If you’ve installed WordPress on your local machine, you’re most likely able to view it in your browser at localhost or localhost/mysite etc. But a remote viewer will not be viewing at localhost, they’ll be viewing via your global IP

The problem is that by default, WordPress usees absolute URLs. You’ll probably know that many files loaded by WordPress will look like this on your local installation:

<img src="<a href="">http://anthonygore.compath/to/media.jpg</a>"/>

This is fine when viewed on your local machine, but when someone views the same page online, that image won’t show because “localhost” on their machine is not the same as locahost on your machine.

So couldn’t couldn’t you just change your URL’s to your global IP like the following?

<img src="<a href=""></a>"/>

No, the problem with that is your browser will route the request for that image out onto the internet and back to your machine, pointlessly taking additional time to load the image.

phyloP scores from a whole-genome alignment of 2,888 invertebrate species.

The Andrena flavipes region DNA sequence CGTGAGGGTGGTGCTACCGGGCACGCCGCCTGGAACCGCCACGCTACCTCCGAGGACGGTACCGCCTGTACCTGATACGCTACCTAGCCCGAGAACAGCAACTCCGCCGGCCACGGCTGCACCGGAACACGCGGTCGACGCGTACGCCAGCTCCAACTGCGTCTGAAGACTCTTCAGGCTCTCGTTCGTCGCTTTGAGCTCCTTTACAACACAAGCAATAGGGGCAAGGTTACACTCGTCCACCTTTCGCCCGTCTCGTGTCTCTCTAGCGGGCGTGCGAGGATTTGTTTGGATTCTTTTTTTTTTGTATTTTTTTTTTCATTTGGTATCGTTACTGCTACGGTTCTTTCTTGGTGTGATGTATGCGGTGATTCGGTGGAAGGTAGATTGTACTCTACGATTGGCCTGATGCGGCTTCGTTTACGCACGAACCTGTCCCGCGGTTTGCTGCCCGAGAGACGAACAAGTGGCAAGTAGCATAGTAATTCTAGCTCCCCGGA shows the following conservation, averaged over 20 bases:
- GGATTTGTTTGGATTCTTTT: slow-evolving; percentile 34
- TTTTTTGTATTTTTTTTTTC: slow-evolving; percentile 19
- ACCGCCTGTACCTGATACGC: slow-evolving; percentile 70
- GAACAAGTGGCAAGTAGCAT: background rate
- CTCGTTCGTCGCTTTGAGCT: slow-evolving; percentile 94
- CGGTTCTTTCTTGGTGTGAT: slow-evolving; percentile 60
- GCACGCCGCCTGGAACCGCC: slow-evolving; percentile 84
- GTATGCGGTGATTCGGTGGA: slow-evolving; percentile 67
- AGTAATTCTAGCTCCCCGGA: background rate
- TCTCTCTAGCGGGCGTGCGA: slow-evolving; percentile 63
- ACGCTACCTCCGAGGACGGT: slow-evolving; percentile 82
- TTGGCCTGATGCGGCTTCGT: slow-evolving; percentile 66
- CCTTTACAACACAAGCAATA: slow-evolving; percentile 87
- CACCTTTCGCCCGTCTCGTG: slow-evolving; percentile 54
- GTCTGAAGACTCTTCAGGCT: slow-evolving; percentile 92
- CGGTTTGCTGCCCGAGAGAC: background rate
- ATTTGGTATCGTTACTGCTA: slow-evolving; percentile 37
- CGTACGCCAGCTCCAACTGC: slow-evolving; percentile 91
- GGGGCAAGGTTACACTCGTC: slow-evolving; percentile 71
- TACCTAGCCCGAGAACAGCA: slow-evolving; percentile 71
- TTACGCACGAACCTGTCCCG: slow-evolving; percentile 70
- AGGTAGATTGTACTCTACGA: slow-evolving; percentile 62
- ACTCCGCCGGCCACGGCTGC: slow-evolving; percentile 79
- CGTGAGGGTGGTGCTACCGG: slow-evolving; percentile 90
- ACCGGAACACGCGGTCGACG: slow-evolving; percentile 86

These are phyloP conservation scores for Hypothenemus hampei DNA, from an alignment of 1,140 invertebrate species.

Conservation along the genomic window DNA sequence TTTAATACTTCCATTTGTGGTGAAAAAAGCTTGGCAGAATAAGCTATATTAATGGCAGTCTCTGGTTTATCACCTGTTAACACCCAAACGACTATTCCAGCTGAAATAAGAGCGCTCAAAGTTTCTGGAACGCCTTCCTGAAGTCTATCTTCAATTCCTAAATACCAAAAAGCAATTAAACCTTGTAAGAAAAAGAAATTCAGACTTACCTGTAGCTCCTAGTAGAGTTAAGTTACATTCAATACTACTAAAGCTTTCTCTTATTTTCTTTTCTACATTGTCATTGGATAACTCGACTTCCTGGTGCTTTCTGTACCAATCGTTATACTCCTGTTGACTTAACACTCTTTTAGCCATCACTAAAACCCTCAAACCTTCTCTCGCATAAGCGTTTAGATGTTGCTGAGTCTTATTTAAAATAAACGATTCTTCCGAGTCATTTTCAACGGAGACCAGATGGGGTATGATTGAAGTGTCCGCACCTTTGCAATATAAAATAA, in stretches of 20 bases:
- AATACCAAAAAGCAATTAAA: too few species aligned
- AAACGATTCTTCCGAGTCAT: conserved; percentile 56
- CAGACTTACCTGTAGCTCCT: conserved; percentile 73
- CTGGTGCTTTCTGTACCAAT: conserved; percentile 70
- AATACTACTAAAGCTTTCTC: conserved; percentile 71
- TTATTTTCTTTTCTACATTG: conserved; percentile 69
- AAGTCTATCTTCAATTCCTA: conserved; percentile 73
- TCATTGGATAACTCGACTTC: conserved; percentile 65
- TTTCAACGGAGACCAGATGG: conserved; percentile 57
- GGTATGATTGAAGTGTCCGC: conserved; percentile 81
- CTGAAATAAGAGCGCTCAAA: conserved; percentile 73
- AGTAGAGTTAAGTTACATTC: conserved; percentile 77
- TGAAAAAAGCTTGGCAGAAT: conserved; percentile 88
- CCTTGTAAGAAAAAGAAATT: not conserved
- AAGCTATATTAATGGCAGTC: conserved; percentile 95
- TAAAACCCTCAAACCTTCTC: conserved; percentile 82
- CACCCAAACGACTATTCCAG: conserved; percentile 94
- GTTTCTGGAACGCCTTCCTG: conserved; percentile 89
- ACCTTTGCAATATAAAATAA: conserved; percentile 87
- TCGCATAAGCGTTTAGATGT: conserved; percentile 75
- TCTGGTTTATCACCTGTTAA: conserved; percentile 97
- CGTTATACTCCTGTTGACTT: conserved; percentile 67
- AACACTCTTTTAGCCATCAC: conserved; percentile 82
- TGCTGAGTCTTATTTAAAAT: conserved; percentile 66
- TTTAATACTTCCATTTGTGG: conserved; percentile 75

The solution is to use relative URLs instead of absolute URLs like those above e.g.:

<img src="/<a href="http://anthonygore.compath/to/media.jpg">path/to/media.jpg</a>"/>

You need to make some changes to your site for this to work, though. Note this should only be done on a development server, don’t do this in production as it can have other negative consequences.

Firstly, add the following to your index.php file:

$your_ip = ""; // change this to your global IP
if ($_SERVER['SERVER_NAME'] == $your_ip) {
    define('WP_HOME', $your_ip);
    define('WP_SITEURL', $your_ip);

This means that if someone is requesting your site via your IP, WordPress will use it as the site URL. If not, it will stick with the default (i.e. localhost).

You’ll also need to install plugins to ensure WordPress knows to use relative URLs. Try these:

If you’re applying this to an existing site, you might have some hard-coded links you’ve added which may have to be changed manually, so ideally you want to set the above up before you’ve started working on the site.

Now your clients, co-workers etc should be able to view your WordPress site, just as you do, through http://your-global-ip.

If you want to go a step further, you can even assign a domain name to your global IP. For example, That’s a topic for another post.